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Wow awesome answer for every language, THANK YOU!! –  Adrian Seeley Aug 11 '11 at 11:34
    
This answer is excellent! –  Nick Weaver Apr 17 '12 at 7:32
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Looks like you're wanting to draw an arc. An arc that's thick. I found this article for doing just that in AS3. Check out the demo at the bottom.

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This is probably the method I will use (just because it is AS3 specific) but I accepted the answer that works in every language to help the most people searching. Thank you! –  Adrian Seeley Aug 11 '11 at 11:35
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I haven't tried the following, but it sounds like it should work.

You need two images:

  1. the outer HUD graphic, make the portion you want the progress to show through transparent
  2. a solid color circle image the radius of the progress meter, then cut the bottom half off and make that transparent (it could be a half square really as the HUD portion will cover the rest)

The following assumes your 0% (and 100%) mark is at the 9 o'clock position.


If your progress is 50% or less:

  • Rotate and draw the semi-circle so the desired percent is visible in the top portion
  • Do a rectangular cut of the bottom half area to remove the left starting of the semi-circle showing in the bottom area
  • Draw the top layer HUD graphic

If your progress is > 50%:

  • Draw the semi-circle so that it fills the entire top half (50% mark). You should need no rotation
  • Rotate and draw the semi-circle again to reflect the remaining percentage
  • For example, if you want 60%, draw the first copy to show 50% then rotate and draw the second copy to show another 10%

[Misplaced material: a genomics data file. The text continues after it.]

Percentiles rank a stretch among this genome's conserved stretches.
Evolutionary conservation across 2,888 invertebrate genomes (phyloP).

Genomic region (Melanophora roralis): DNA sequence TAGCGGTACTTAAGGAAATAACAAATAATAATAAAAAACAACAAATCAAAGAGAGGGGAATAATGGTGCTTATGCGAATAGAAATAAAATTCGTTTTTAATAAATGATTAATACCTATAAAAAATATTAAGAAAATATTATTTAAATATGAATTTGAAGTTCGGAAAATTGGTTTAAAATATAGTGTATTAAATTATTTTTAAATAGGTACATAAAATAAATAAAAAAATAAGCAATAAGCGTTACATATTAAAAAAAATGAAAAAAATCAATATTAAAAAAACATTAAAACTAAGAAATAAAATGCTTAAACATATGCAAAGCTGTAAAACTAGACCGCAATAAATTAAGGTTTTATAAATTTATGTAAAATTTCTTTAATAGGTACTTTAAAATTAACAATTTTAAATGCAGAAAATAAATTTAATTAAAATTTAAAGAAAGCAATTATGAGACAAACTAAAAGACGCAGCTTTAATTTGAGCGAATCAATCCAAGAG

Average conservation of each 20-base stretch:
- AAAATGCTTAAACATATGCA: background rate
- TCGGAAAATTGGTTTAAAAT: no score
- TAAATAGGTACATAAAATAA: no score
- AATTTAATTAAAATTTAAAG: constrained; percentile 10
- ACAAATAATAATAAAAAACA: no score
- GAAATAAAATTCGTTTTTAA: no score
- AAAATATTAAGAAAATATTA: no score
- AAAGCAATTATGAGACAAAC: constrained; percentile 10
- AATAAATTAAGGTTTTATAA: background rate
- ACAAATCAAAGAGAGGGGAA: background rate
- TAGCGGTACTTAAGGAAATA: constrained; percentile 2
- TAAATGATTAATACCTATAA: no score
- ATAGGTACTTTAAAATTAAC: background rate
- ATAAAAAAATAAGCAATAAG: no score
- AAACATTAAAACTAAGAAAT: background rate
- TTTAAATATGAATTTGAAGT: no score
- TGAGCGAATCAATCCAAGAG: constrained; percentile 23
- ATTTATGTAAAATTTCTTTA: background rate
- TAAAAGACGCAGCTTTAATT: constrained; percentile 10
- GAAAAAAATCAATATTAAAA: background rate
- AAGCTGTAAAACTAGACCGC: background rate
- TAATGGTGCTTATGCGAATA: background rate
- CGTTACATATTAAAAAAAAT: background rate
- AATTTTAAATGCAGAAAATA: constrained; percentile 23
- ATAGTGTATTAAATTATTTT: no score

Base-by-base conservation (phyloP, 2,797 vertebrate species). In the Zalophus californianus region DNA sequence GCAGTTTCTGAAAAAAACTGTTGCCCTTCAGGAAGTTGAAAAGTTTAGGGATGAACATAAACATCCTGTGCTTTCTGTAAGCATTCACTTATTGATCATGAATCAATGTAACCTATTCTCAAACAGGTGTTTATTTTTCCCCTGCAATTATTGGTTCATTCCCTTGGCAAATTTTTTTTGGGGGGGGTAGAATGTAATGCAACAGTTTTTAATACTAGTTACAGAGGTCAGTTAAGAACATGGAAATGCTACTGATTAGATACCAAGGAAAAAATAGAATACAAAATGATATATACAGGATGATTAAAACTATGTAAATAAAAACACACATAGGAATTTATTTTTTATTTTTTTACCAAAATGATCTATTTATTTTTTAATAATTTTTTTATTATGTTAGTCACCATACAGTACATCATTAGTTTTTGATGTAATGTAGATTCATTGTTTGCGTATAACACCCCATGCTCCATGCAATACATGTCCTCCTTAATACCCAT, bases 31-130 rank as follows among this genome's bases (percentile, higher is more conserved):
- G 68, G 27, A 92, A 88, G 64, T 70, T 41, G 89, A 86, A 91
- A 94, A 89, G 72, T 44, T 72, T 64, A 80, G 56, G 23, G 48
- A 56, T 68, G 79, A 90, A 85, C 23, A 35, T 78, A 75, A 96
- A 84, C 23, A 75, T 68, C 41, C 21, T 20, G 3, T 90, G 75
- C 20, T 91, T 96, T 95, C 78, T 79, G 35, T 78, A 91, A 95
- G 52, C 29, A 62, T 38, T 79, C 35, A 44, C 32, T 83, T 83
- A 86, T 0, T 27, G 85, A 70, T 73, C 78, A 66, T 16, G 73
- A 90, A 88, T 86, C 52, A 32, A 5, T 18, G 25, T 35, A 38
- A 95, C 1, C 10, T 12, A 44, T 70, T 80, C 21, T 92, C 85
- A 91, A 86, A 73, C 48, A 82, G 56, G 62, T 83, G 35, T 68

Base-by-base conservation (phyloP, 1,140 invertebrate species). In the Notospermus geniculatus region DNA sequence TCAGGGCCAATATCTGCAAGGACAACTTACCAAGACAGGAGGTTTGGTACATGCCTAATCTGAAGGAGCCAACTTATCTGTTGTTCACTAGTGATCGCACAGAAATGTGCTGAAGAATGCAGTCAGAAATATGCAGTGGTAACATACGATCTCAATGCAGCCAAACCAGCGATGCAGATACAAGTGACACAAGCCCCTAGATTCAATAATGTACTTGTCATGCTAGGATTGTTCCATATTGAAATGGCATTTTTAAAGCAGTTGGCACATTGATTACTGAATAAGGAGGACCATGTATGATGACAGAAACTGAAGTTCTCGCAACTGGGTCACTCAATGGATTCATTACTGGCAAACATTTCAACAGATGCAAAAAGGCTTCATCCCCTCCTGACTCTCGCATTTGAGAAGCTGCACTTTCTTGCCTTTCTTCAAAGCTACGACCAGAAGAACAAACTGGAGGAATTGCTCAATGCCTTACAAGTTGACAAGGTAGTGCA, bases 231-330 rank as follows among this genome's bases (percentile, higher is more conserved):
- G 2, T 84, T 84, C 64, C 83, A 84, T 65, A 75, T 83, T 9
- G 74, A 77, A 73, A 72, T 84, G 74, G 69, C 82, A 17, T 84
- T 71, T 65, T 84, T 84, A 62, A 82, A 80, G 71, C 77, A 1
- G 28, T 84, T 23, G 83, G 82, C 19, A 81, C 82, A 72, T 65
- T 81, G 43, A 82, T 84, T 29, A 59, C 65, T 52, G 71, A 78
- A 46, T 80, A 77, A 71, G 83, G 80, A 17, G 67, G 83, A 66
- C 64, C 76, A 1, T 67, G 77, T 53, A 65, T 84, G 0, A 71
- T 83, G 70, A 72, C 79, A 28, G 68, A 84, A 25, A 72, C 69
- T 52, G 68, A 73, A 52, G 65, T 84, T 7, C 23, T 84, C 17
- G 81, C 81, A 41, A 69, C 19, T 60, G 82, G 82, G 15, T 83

• Draw the top layer HUD graphic

I'm not sure how to do this specifically (or if it's even possible) in AS3. I hope this makes sense (oh, and actually works!).

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Another method I saw was using shaders.

You only need one image, the entire HUD image, with the progress area in a gradient gray scale. Start at the 0% position (9 o'clock for example) with pure white and gradually progress to black at the 100% position.

You can't have any gray in your HUD portion, including no white or black. If you need to use those colors, then choose another pure color for your gradient scale (a color not used anywhere else).

Have your program pass the shader the progress value in the range of '0.0' to '1.0' (or whatever scale your shader language uses for it's color ranges). You could also pass the shader a progress bar color (and the 'off' color if you wish) if you want the color to change dynamically, such as when empty (or full) to warn the player.

In your shader you evaluate each source pixel, and if it's pure gray (each R,G,B has the same value) then that pixel is part of the progress meter. If it's not just pass the original color through. If it's a progress meter pixel, you have to determine if it should be the 'on' color, or the 'off' color. Just simply check the pixel color (it's pure gray, so you only need to check say the 'red' component) to see if it's above or below the passed progress value. The effect is that any gray color below the progress value will turn on, the others will turn off.

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OMG, shaders for a circle section... –  Krom Stern Aug 11 '11 at 5:59